If I were to pick a word to describe 2018, it would be hard to go past ‘shitshow’. A year that cost me my marriage, along with several other significant relationships, and even my beloved dog, isn’t likely to attract gleaming accolades.
But I am nothing if not an optimist and last year was valuable beyond compare in terms of finally leaving behind old and dysfunctional ways of thinking and being, and finding a version of and vision for myself I am positively and all-encompassingly excited about. It was also extremely useful for observing and understanding patterns in relationships. It’s tempting to sit and blame other people for fallout (and to be fair there’s been plenty of blaming, I’m hardly claiming to be Zen-like here) but it’s a far more useful exercise to reflect on my part in it all, and consider what I could do differently in the future and conversely, what I would not do differently. The changes of 2018 were harrowing but they were all the right changes.
I also had my first novel published, an event that sadly was completely overshadowed by the disintegration of my personal life. The book is out there in the world and hopefully remains the start of something, as opposed to a catastrophic symbol of the price of creative expression and ambition. In my darker moments I think of it as just that, but those moments are becoming less frequent.
Writing goals do remain out of reach at the moment so for 2019 my to-do list is primarily cycling related. One of the advantages of divorce and shared custody is that I have a lot more free time, and what better way to spend it than on a bike? Interspersed with the odd bit of skating, swimming and surfing. In no particular order, here are the plans for this year.
London-Wales-London: A 400k audax (aka ‘bloody long bike ride’) that came on my radar thanks to sports psychologist Josie Perry. I’ve never ridden anything like this distance in one go but am assured it is possible, and the second I read about it, I was pretty much in. Training for LWL will involve a fair few distance events, all of which are excellent excuses for a weekend away on the cheap, which is essentially 50% of my 2019 plans in a nutshell.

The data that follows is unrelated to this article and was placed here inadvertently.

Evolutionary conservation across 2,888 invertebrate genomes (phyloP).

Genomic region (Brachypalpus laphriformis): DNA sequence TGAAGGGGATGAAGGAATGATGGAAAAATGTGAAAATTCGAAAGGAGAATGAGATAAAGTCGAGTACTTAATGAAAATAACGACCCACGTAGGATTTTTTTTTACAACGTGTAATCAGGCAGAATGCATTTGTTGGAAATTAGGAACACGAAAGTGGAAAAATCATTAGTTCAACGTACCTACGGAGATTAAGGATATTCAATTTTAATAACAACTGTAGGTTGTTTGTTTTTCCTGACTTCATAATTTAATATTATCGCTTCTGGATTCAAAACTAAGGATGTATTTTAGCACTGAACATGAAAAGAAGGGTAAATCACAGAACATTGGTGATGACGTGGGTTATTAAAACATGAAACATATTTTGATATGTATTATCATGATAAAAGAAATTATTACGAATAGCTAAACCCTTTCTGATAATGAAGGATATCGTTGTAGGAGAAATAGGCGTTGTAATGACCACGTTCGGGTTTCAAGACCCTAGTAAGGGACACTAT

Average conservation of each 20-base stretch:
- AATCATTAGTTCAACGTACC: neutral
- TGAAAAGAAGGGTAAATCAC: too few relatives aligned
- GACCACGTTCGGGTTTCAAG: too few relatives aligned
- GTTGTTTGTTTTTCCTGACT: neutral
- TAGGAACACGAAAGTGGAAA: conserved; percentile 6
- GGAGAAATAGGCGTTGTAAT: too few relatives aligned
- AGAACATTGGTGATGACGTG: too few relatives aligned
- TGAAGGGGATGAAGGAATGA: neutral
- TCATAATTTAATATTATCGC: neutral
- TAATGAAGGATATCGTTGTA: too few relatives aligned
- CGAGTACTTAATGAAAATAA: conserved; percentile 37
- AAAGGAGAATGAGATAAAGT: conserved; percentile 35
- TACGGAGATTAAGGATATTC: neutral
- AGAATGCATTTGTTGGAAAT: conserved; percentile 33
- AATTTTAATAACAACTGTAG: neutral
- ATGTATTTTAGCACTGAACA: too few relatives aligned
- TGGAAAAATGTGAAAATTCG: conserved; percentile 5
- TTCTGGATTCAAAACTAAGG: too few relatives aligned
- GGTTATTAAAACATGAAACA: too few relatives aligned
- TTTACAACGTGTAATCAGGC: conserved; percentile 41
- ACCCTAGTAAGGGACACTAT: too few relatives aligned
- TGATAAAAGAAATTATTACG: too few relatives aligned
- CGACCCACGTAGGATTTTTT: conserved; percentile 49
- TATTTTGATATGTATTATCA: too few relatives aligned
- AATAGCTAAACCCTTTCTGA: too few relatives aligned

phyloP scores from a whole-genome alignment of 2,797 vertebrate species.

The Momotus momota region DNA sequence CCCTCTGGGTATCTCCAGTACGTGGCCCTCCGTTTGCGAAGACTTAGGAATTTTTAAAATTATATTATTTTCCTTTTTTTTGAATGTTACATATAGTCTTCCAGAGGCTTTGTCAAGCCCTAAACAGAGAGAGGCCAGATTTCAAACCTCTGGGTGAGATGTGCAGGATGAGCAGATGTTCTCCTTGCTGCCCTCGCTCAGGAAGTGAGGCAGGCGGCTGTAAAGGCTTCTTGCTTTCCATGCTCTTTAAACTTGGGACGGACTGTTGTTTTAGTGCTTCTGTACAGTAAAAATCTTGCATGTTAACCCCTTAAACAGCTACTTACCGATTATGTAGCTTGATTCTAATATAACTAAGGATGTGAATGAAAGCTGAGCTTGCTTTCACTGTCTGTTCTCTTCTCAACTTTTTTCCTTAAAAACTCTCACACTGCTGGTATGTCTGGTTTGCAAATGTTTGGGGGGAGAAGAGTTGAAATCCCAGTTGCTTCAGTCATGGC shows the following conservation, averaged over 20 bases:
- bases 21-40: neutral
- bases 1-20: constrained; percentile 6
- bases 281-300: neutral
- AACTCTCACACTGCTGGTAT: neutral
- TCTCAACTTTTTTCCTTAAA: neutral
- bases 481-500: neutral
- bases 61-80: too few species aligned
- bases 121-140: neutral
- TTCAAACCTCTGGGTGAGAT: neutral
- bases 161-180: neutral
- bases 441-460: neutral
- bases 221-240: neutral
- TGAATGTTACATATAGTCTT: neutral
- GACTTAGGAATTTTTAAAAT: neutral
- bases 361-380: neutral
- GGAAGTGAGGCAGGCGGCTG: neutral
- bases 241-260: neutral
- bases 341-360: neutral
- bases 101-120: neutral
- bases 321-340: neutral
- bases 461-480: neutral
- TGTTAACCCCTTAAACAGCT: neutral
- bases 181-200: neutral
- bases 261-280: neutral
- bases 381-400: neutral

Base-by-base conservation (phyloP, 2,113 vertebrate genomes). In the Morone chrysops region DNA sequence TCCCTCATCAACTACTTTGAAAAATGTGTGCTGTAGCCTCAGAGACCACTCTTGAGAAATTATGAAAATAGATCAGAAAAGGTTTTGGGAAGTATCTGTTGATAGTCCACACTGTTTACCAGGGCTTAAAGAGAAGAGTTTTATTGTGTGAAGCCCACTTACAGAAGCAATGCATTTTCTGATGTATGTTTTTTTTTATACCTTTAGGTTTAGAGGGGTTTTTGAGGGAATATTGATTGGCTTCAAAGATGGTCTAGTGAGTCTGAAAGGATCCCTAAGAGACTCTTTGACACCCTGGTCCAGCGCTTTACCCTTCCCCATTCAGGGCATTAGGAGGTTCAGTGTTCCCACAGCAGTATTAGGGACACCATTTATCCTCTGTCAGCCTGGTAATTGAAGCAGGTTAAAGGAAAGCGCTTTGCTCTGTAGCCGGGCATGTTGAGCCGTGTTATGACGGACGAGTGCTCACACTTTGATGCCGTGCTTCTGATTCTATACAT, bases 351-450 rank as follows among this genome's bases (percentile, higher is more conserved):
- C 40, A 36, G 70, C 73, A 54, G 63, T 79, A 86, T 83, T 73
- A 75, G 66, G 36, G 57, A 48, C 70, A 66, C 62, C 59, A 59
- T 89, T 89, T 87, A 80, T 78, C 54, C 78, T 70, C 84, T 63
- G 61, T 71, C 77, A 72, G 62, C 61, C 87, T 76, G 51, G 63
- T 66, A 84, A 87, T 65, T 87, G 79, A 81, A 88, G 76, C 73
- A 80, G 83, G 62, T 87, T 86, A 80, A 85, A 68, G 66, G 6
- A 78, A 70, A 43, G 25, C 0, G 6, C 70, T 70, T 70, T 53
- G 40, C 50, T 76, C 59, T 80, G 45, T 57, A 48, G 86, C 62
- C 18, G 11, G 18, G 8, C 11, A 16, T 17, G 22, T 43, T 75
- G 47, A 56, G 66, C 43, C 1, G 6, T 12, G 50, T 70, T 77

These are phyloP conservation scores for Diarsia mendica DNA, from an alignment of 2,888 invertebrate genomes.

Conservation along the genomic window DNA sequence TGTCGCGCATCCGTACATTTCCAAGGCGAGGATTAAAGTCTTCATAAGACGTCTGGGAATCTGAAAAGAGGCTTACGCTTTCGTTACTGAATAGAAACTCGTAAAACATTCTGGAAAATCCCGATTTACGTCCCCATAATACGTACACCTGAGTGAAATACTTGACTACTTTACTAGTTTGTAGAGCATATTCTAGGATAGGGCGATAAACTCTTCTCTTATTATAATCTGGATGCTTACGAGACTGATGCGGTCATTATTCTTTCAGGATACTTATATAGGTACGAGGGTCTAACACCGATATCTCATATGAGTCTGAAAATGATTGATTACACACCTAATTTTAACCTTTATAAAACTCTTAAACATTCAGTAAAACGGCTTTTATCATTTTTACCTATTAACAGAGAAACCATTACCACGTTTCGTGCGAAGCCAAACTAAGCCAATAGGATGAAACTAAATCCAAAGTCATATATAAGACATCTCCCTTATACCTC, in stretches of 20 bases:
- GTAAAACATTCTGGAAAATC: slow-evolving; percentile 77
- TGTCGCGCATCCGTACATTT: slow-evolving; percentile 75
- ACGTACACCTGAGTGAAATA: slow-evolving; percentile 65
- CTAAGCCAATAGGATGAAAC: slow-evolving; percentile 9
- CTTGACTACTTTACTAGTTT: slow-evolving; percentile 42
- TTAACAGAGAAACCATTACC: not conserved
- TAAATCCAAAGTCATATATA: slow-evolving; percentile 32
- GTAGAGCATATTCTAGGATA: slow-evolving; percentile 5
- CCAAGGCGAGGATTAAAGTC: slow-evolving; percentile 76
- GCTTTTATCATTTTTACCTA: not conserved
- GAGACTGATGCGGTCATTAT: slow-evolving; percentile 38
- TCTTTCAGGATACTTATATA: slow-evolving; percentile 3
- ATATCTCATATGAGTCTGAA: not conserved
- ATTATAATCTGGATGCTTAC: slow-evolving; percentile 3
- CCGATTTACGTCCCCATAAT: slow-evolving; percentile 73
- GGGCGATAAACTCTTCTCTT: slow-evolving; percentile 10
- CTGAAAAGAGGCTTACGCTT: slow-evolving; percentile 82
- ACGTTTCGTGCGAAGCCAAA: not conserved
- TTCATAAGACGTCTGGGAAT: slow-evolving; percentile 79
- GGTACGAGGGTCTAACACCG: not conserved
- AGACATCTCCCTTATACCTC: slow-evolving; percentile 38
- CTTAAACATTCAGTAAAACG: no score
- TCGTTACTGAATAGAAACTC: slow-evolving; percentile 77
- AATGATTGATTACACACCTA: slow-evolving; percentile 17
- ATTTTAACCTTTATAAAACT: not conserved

London series BMX: I only started BMX early last summer but it’s safe to say I’m completely addicted. I managed one race last year, at the Olympic track in Stratford where I and one other ‘mature’ female were shoved in with bunch of men on cruisers (BMX bikes with larger wheels) and I tailed around last and finished about fifty metres off the pace. Regardless, it was one of the best things I’ve done. BMX is ridiculously good fun and completely immersive, builds general bike handling skills, is excellent for all-round fitness and is one of the few things that takes me completely out of my own head, largely through blind fear, and allows me to occupy my body 100%. For a deep thinker like me this is gold dust.
Cycling instructor training. I have wanted to do this for years but for various reasons it wasn’t possible, this year however I have taken the plunge and will be training in February. Once the course is done I will be able to work as an instructor, ideally mainly with children but also with women, especially mothers and older women who might feel they don’t have the time to cycle or it’s just ‘not for them’.
4. Mechanicals. Along with starting BMX, learning how to maintain and fix my bike properly was one of the best things I did last year. I went to drop-in sessions at London Bike Kitchen in Hackney, where the extremely tolerant and very lovely Amy provided tea, great conversation and expert coaching in how to wrestle with various metal implements. I have also taken to frequenting my local bike shop, Wallington Cycles, where I am learning a great deal in return for tea, snacks and general banter, which seems an excellent deal to me. Most recently we built a wheel with a dynamo hub, a nifty little invention that uses the power generated by cycling to run lights and even charge things via USB (the shrieking when we were able to charge a mobile phone from it was off the chart). Tinkering with my bike setup is enormously satisfying and if you want to get all deep about it, which obviously I do, building my competence has been absolutely vital to restoring something of my rather shattered self-esteem. In short, doing stuff is super empowering.